Summer is an ideal time to kick back and get stuck into some reading. Long, warm days often mean more time spent sitting in parks and gardens – or maybe even on the beach or by the pool – with our noses in a book.
Though, sometimes, choosing what to read next can be difficult, especially if you don’t know what you’re in the mood for.
To save you some time, we’ve put together a list of books to add to your summer reading list. From classic novels that are best read on the beach with a cocktail in hand, to hot-off-the-press new releases that may be impossible to put down, there’s hopefully something here for every taste…
New in fiction…
1. The Change (2022), by Kirsten Miller
From grief and loneliness to career woes and volatile marriages, Nessa, Harriett, and Jo are contending with a lot during midlife. But when a change comes over them, granting them special powers, they use their newfound strength to track down and avenge those responsible for the death of a young woman in their town.
Cleverly mixing elements of fantasy, crime, and thriller, Kirsten Miller puts an empowering twist on menopause in this sharp tale of feminist revenge.
2. A Very French Wedding (2021), by Maeve Haran
Although Steph, Jo, and Meredith’s lives have diverged over the years, they’ve remained close ever since childhood. So when Meredith buys an idyllic, albeit slightly worn-down, château in the Dordogne, she enlists the help of her two friends to turn it into the best wedding venue in France.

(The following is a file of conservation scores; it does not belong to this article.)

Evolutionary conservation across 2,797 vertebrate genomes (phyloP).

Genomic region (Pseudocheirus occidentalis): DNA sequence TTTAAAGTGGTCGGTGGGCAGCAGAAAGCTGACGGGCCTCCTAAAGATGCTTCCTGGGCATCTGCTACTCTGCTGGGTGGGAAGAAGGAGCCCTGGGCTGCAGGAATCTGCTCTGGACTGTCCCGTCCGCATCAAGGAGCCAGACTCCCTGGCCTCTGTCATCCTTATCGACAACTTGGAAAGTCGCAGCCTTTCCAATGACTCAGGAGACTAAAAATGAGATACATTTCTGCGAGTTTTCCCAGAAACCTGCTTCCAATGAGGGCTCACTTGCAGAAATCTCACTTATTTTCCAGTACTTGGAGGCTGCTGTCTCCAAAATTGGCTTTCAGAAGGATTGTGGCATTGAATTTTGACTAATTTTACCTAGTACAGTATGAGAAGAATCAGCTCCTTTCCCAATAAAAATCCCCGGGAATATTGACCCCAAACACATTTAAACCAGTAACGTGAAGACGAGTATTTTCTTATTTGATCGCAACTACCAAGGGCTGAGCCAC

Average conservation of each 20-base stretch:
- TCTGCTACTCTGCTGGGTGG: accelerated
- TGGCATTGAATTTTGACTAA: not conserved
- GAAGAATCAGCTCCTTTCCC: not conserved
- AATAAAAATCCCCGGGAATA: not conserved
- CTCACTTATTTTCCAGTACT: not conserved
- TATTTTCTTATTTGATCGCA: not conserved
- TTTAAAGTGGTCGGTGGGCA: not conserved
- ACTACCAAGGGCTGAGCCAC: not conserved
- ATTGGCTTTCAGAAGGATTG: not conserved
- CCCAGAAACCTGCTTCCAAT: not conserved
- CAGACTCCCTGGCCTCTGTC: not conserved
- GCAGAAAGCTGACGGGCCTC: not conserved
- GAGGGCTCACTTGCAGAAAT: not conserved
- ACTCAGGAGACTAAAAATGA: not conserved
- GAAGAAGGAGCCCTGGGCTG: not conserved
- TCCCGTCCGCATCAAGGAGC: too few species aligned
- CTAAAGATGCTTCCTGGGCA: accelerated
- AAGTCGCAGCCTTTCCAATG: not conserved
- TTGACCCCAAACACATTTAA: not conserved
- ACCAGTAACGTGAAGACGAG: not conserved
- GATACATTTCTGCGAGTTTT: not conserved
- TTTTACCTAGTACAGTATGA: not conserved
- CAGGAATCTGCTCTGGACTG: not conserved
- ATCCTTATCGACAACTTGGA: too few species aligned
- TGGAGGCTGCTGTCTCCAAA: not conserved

A light-hearted read that’ll transport you to the picturesque Southern French countryside, A Very French Wedding is full of joy, laughter, romance, and lovable characters.
3. The Paris Apartment (2022), by Lucy Foley
Over the past few years, Lucy Foley has taken the crime thriller world by storm with her engrossing whodunnits The Hunting Party and The Guest List. This year, she’s back with a new murder mystery that delivers on everything fans have come to expect from one of her novels.
The plot follows Jess who, after losing her job as a bartender in Brighton, goes to stay with her half-brother in Paris without so much as asking. But when she arrives at his fancy building – that’s filled with all sorts of eclectic characters – she finds he’s nowhere to be seen.
As Jess dons her detective cap and starts to dig a little deeper, she begins to realize everything is not what it seems…
4. Silverview (2021), by John le Carré
John le Carré has been a mainstay on our bookshelves ever since his breakout novel, The Spy Who Came in from the Cold, was published in 1963. Since then, the espionage worker turned espionage writer has penned over 25 novels, until his death in late 2020.
Silverview is his final novel. Published posthumously and to critical acclaim, it follows 33-year-old Julian, who’s left a financial career in London to open a bookshop by the sea in East Anglia. Soon after his arrival, a mysterious stranger from his past emerges and draws him into a shadowy game of cat and mouse.
This standalone spy story is an excellent choice whether you’re a fan of le Carré’s previous work or not.
5. Memphis (2022), by Tara M. Stringfellow